It's Thursday, May 23, 2019. Let's start here.
She said, he said, he said, she said, she said, he said ...
House Speaker Nancy Pelosi said President Donald Trump was "engaged in a cover-up," and Trump said, "I don't do cover-ups."
No meaningful discussion with Democratic leadership on a $2 trillion infrastructure plan happened on Wednesday because, according to Trump: "You can't do it under these circumstances. So, get these phony investigations over with."
The current back-and-forth between Democrats and the White House simply isn't sustainable, ABC News Chief White House Correspondent Jonathan Karl says today on "Start Here."
"They're not going to stop investigating," Karl says, "and he's going to have to deal with them."
ABC News Senior Congressional Correspondent Mary Bruce also joins us to explain how Pelosi's comments may have been orchestrated: "I would not be surprised if this was intentional."
A request by U.S. Central Command could send an additional 10,000 troops to the Middle East, but how big of a difference will that actually make as tensions with Iran escalate?
"Is it really going to add that much? Well, it all depends how Iran reads it," ABC News' Luis Martinez tells us.
John Walker Lindh, convicted providing support to terrorists, is set to be released from prison today -- about 2 1/2 years before completing a 20-year sentence.
His early release is because of "good conduct," according to the Department of Justice's Bureau of Prisons.
ABC News' David Wright, who covered the war in Afghanistan, says on today's podcast officials are concerned about what Lindh, 38, does next.
"It's altogether possible," Wright says, "that he remains a radical or maybe has even become more radicalized in prison."
Election protests in Indonesia turn deadly
At least six people were killed and hundreds more injured after election results were announced in the Indonesian capital of Jakarta.
The latest election, ABC News Foreign Correspondent Julia Macfarlane says on "Start Here," is in some ways a referendum on the nation's future.
"Is it going to be a beacon of a Muslim country that can be a Democracy," Macfarlane wonders, "or is going to be a country that's going more towards fundamental Islam?"
"Start Here," ABC News' flagship podcast, offers a straightforward look at the day's top stories in 20 minutes. Listen for free every weekday on Apple Podcasts, Google Podcasts, iHeartRadio, Spotify, Stitcher, TuneIn or the ABC News app. Follow @StartHereABC on Twitter, Facebook and Instagram for exclusive content and show updates.
'This is a massive, fundamental misunderstanding Mr. Trump has with Congress': A federal judge in New York declines to block subpoenas from Congress over information on Trump and his family's ties to two major banks.
'Avenatti then spent the money principally for his own personal and business purposes': Stormy Daniels' former lawyer is charged with more crimes.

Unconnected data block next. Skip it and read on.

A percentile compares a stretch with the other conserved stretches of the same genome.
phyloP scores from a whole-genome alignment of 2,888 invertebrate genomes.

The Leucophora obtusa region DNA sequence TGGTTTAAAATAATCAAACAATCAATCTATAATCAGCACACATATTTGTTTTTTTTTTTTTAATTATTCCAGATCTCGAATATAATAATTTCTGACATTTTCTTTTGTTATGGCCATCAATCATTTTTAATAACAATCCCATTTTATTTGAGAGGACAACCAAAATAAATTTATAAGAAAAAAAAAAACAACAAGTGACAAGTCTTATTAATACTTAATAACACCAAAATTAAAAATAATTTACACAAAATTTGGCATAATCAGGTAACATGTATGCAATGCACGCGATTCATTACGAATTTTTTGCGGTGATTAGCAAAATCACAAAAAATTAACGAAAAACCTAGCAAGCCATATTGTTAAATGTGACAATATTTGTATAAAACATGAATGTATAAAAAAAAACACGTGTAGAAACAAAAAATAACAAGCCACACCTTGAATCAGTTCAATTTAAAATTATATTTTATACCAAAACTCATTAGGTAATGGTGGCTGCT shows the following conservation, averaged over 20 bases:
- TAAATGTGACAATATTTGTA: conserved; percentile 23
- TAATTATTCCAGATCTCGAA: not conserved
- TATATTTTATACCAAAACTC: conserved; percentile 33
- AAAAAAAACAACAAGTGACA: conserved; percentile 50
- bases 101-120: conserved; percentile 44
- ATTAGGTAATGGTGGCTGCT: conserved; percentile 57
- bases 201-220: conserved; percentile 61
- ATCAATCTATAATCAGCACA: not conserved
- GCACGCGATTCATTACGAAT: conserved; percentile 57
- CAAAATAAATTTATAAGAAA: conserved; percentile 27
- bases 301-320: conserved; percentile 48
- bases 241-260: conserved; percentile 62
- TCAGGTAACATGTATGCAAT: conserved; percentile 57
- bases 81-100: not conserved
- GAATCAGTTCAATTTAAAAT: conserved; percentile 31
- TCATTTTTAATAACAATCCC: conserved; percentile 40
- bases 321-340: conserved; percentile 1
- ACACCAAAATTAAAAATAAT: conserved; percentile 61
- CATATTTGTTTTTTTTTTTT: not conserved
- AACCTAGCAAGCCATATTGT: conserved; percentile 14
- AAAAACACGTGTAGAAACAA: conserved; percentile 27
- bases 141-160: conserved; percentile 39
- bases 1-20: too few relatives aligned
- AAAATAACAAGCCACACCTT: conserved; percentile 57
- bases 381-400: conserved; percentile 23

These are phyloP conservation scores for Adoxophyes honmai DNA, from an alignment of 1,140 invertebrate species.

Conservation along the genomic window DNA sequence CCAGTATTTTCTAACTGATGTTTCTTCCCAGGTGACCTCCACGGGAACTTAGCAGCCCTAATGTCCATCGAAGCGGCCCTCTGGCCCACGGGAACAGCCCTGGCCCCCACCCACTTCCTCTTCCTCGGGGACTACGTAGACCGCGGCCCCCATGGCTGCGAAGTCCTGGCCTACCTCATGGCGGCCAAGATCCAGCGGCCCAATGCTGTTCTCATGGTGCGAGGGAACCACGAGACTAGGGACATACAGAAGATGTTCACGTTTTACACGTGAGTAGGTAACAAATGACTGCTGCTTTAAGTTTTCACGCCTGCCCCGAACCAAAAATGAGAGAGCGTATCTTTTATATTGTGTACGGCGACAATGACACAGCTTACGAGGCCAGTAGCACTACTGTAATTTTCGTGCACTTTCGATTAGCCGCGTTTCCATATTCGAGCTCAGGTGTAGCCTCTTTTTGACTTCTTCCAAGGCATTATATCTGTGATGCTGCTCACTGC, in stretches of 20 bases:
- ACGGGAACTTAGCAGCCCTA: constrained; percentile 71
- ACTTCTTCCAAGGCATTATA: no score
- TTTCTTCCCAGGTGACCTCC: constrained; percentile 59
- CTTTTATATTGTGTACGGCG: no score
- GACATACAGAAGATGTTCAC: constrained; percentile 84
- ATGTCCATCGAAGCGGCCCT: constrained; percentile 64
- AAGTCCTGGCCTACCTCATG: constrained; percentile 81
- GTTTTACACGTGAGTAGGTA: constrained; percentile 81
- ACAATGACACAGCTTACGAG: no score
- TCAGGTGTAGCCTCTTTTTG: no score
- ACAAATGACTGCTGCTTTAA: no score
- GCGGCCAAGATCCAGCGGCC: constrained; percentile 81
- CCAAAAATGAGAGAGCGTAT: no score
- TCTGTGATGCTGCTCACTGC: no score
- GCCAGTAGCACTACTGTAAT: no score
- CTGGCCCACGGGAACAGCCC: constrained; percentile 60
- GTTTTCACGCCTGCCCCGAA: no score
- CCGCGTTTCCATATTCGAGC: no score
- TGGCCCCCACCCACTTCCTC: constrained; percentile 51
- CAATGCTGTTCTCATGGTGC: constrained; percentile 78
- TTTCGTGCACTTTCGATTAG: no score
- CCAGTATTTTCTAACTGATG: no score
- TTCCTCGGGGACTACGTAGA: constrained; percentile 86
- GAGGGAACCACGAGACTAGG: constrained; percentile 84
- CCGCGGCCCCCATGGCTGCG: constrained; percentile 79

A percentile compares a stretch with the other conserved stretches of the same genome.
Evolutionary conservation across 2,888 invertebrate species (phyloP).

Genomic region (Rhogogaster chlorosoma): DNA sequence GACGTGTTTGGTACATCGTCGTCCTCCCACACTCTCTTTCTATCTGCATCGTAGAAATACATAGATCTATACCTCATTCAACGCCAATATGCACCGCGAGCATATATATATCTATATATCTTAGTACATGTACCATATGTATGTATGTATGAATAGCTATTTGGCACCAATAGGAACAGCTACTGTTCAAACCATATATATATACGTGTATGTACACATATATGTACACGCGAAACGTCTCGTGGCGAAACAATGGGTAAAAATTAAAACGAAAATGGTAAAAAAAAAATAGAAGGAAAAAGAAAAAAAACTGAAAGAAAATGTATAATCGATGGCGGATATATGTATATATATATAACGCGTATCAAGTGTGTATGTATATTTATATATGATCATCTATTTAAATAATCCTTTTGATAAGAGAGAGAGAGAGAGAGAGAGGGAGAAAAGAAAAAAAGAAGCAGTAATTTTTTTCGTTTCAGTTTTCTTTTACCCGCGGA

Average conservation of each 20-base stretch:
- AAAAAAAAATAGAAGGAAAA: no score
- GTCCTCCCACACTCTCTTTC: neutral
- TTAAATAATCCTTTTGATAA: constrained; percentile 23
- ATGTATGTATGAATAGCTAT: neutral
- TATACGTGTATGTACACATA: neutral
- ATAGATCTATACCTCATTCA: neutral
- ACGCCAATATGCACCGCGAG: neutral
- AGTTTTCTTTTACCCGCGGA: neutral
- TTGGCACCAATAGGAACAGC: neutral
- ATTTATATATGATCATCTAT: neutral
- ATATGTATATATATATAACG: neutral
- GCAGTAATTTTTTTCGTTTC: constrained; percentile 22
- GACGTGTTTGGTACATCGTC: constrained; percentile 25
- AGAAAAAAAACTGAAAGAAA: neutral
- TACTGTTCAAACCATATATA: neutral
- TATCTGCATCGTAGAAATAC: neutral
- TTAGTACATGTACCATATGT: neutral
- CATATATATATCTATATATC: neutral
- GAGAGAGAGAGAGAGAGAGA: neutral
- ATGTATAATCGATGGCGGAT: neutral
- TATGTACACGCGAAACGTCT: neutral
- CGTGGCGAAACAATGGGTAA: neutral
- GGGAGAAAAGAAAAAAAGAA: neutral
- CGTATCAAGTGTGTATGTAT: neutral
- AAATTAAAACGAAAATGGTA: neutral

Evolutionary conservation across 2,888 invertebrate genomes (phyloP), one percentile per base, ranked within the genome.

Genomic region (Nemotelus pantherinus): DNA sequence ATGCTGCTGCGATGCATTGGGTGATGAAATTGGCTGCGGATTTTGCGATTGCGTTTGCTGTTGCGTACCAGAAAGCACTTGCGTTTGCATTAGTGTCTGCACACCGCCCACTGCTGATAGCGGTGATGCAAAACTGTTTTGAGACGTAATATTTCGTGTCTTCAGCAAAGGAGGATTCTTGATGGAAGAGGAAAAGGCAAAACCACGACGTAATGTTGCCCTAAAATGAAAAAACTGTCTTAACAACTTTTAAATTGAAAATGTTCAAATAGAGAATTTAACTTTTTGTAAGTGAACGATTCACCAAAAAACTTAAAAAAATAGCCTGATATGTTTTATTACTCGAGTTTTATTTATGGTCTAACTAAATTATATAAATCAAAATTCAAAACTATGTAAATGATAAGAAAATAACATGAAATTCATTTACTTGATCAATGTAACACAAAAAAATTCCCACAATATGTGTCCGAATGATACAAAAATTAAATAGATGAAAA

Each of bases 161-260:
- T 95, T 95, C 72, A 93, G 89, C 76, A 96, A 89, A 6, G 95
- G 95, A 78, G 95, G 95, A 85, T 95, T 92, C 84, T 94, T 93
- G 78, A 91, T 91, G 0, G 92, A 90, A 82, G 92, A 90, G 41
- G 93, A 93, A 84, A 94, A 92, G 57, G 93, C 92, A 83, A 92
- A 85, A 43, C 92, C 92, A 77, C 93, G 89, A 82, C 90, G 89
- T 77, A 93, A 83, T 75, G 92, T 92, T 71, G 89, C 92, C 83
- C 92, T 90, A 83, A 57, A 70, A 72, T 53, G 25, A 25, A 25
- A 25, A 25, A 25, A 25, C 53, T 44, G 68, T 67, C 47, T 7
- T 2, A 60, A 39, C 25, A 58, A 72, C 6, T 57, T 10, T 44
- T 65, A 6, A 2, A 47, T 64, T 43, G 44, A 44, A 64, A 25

'The force used during the arrest was unnecessary and inconsistent with Atlanta Police Department training': A white cop is fired after cellphone video surfaces that appears to show him pull a black woman from her car, slam her to the ground, punch her in the face and then shoot her with a stun gun.
From our friends at FiveThirtyEight:
How winning the White House could cost Democrats the Senate (at least temporarily): Even if Democrats pick up exactly three seats and win the White House, they could still miss out on controlling the Senate. How? If the new president leaves behind a vacant Senate seat in a state with a Republican governor.
Doff your cap:
Farrah Fawcett's "Charlie's Angels" co-star Jaclyn Smith often said Fawcett's iconic hair "should have its own phone line." The long, softly feathered locks were an instant "must-have" for both women and men in the 1970s.
"That signature hair will definitely be remembered forever and ever and ever," said celebrity hairstylist Jose Eber, who made his name styling Fawcett's hair. "There was a freedom about Farrah's look. There was something healthy about her. There was something magical, those teeth … that's why she became such a great style icon."
Fawcett documented her years-long battle with cancer in a series of raw and intimate video diaries compiled in the documentary "Farrah's Story," now the subject of a two-hour ABC News special, "This is Farrah Fawcett," airing tonight at 8 Eastern on ABC.
"She was never, ever someone who cried about why she got cancer and someone else didn't," said her oncologist and friend, Dr. Lawrence Piro, also the chief medical adviser for the Farrah Fawcett Foundation. "She wanted to show everyone that cancer looks the same on one of the most glamorous, beautiful women in the world as it looks on every other woman and every other man."